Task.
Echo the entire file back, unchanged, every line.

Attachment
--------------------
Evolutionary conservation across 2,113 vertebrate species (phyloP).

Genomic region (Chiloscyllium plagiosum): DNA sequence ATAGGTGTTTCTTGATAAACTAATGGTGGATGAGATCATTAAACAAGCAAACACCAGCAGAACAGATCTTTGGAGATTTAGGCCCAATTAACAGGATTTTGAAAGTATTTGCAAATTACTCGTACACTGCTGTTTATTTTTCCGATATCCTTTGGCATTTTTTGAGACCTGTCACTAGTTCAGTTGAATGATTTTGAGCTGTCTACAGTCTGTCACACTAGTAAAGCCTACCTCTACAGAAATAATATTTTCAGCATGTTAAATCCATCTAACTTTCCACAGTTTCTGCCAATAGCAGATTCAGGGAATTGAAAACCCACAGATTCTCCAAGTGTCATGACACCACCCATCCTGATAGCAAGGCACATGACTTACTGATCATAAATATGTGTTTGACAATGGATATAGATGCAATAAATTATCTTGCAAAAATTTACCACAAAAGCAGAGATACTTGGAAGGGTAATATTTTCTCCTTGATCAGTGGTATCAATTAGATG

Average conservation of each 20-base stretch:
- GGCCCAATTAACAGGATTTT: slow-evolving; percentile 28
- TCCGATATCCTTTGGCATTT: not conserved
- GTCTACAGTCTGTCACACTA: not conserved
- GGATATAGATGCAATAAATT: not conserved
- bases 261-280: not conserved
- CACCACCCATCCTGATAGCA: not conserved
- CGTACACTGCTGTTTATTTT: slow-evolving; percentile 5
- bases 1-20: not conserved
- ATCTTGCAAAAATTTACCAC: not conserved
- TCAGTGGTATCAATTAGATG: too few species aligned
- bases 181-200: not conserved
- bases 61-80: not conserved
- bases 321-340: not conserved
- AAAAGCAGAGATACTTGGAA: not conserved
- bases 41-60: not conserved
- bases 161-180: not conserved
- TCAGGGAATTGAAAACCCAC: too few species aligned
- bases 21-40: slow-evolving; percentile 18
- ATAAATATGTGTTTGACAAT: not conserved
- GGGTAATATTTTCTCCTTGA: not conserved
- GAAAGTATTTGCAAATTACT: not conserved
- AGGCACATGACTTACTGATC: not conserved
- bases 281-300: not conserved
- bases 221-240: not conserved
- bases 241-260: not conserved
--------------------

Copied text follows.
Evolutionary conservation across 2,113 vertebrate species (phyloP).

Genomic region (Chiloscyllium plagiosum): DNA sequence ATAGGTGTTTCTTGATAAACTAATGGTGGATGAGATCATTAAACAAGCAAACACCAGCAGAACAGATCTTTGGAGATTTAGGCCCAATTAACAGGATTTTGAAAGTATTTGCAAATTACTCGTACACTGCTGTTTATTTTTCCGATATCCTTTGGCATTTTTTGAGACCTGTCACTAGTTCAGTTGAATGATTTTGAGCTGTCTACAGTCTGTCACACTAGTAAAGCCTACCTCTACAGAAATAATATTTTCAGCATGTTAAATCCATCTAACTTTCCACAGTTTCTGCCAATAGCAGATTCAGGGAATTGAAAACCCACAGATTCTCCAAGTGTCATGACACCACCCATCCTGATAGCAAGGCACATGACTTACTGATCATAAATATGTGTTTGACAATGGATATAGATGCAATAAATTATCTTGCAAAAATTTACCACAAAAGCAGAGATACTTGGAAGGGTAATATTTTCTCCTTGATCAGTGGTATCAATTAGATG

Average conservation of each 20-base stretch:
- GGCCCAATTAACAGGATTTT: slow-evolving; percentile 28
- TCCGATATCCTTTGGCATTT: not conserved
- GTCTACAGTCTGTCACACTA: not conserved
- GGATATAGATGCAATAAATT: not conserved
- bases 261-280: not conserved
- CACCACCCATCCTGATAGCA: not conserved
- CGTACACTGCTGTTTATTTT: slow-evolving; percentile 5
- bases 1-20: not conserved
- ATCTTGCAAAAATTTACCAC: not conserved
- TCAGTGGTATCAATTAGATG: too few species aligned
- bases 181-200: not conserved
- bases 61-80: not conserved
- bases 321-340: not conserved
- AAAAGCAGAGATACTTGGAA: not conserved
- bases 41-60: not conserved
- bases 161-180: not conserved
- TCAGGGAATTGAAAACCCAC: too few species aligned
- bases 21-40: slow-evolving; percentile 18
- ATAAATATGTGTTTGACAAT: not conserved
- GGGTAATATTTTCTCCTTGA: not conserved
- GAAAGTATTTGCAAATTACT: not conserved
- AGGCACATGACTTACTGATC: not conserved
- bases 281-300: not conserved
- bases 221-240: not conserved
- bases 241-260: not conserved